Have you been to Lakshadweep yet?

Have you been to Lakshadweep yet?
Lakshadweep | Photo: Shutterstock Images

Right now Lakshadweep is under the eye of a storm. And there have been statewide protests against the Lakshadweep administration's new laws. Celebrities from various fields have come out in protest. According to the islanders ever since Praful Patel took charge, the collector was replaced, and Covid protocols went astray, resulting in a surge of Covid cases in the place. The test positivity rate is 60% now. The islanders have protested against Patel’s imposition of the Goonda Act and banned milk supply. #Savelakhadweep is a social media campaign that has gone viral on social media.

The beauty of the culture

One of the smallest Union territories in India, Lakshadweep is a cluster of 36 islands, and its beauty lies in its people and culture. Tourism remains the prime source of income for the islanders. With its clean beaches, efficiently run resorts, the island remains a tourist favourite. The entry to the island comes with a lot of restrictions. Along with liquor, drugs are also prohibited. But now they have allowed liquor trade in populated islands like Kavarathi, Kadamam, Minikkoyi and Agathi. The liquor shop was opened under the society which is run by the tourism development. Earlier they had conducted liquor trade at islands that had very few settlers. This new rule has met with protests from the islanders.

Peaceful living

The islander's lifestyle is fascinatingly simple and still follows century-old customs and traditions. You won’t find such kind-hearted people anywhere and they go out of their way to help each other. They are extremely hospitable and wouldn’t hesitate to keep all the unsavoury events and people away from the island. Lakshadweep has been the backdrop of many films and therefore its beauty needn’t require much preface. Now the islanders are asking Kerala’s help in this matter.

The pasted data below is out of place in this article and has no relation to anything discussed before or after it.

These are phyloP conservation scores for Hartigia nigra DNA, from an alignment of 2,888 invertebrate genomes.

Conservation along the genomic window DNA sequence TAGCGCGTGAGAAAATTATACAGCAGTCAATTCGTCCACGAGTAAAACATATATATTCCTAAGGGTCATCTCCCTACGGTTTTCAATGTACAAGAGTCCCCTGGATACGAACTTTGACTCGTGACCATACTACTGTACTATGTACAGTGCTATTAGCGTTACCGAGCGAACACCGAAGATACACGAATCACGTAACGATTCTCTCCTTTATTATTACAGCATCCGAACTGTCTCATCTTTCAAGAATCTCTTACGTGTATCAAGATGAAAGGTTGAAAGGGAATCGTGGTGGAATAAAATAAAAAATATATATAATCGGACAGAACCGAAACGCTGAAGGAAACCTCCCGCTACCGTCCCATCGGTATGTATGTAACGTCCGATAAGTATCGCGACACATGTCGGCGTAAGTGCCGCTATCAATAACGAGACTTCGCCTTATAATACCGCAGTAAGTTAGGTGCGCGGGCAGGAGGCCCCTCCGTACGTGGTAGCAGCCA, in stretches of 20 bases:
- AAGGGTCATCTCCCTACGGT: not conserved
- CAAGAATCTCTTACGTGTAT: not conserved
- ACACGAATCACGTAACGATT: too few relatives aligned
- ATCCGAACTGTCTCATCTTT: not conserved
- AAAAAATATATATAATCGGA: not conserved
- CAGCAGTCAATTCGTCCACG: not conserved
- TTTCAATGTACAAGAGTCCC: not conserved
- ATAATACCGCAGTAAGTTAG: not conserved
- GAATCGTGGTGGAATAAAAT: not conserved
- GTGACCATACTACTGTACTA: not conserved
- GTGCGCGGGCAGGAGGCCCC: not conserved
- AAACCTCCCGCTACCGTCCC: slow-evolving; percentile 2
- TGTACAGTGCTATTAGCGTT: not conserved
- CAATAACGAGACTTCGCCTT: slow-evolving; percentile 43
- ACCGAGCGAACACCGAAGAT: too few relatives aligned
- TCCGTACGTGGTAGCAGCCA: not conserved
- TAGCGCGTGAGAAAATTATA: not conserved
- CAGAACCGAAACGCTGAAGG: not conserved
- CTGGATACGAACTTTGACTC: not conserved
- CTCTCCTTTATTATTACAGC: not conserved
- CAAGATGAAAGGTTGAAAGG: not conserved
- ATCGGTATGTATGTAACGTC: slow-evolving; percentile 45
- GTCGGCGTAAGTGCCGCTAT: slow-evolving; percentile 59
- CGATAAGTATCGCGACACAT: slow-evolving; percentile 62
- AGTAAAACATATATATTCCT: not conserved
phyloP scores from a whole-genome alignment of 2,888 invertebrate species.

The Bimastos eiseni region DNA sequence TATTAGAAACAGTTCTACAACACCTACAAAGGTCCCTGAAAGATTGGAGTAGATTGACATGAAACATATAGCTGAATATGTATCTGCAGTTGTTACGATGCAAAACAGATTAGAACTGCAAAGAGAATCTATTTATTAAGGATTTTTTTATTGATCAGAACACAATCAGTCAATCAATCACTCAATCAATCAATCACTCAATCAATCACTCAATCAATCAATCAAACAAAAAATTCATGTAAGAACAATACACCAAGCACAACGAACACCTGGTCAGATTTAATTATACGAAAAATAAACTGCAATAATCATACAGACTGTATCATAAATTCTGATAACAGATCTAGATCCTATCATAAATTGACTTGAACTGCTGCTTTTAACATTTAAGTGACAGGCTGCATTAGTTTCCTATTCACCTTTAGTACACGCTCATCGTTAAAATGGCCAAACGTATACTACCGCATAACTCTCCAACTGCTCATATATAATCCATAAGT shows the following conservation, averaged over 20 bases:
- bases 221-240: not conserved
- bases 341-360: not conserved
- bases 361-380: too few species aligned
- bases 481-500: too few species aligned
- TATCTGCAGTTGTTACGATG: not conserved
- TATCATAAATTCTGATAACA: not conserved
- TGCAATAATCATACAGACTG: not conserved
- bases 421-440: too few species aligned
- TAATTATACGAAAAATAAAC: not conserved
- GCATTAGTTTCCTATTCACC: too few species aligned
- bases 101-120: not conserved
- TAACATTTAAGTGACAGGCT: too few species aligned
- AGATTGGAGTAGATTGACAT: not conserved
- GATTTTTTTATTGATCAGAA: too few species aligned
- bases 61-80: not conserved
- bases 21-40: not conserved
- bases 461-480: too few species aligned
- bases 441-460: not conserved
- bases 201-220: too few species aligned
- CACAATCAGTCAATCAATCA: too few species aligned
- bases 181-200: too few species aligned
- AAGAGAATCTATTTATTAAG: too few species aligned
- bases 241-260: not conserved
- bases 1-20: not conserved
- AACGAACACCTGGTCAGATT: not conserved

Lakshadweep is known for its crystal blue waters and lagoons.

Home away from home for tourists

Poetically it is said that Lakshadweep is a confluence of lakhs of islands (lakshangalude island). Whatever said and done, this island has a special bond with Kerala. The water is so clear that you can catch the seabed. Exquisite coral atolls. It’s like being in the middle of a large ocean. There are around 36 big and small islands in Lakshadweep. An island called small pani is already submerged in the sea. A mere 11 islands are inhabited by people. Spread over 32 square feet of land, some islands can be reached through the sea. Some require 2-3 hours of boat ride.

There are some great watersports like Scuba diving, snorkeling, windsurfing, kayaking, canoeing, and fishing.

To reach Lakshadweep you need Visa like an Entry permit. For that, you can get a clearance certificate from the nearest police station. The application is available online. Along with the application you need to present identification certificates and 3 passport-size photos. You have to hand over the clearance certificate and filled entry permit forms to Kochi wellington island’s Lakshadweep Administrative Office and pay Rs 50 to get an entry permit. Once you reach Lakshadweep, you have to hand over the permit to the Station House Officer.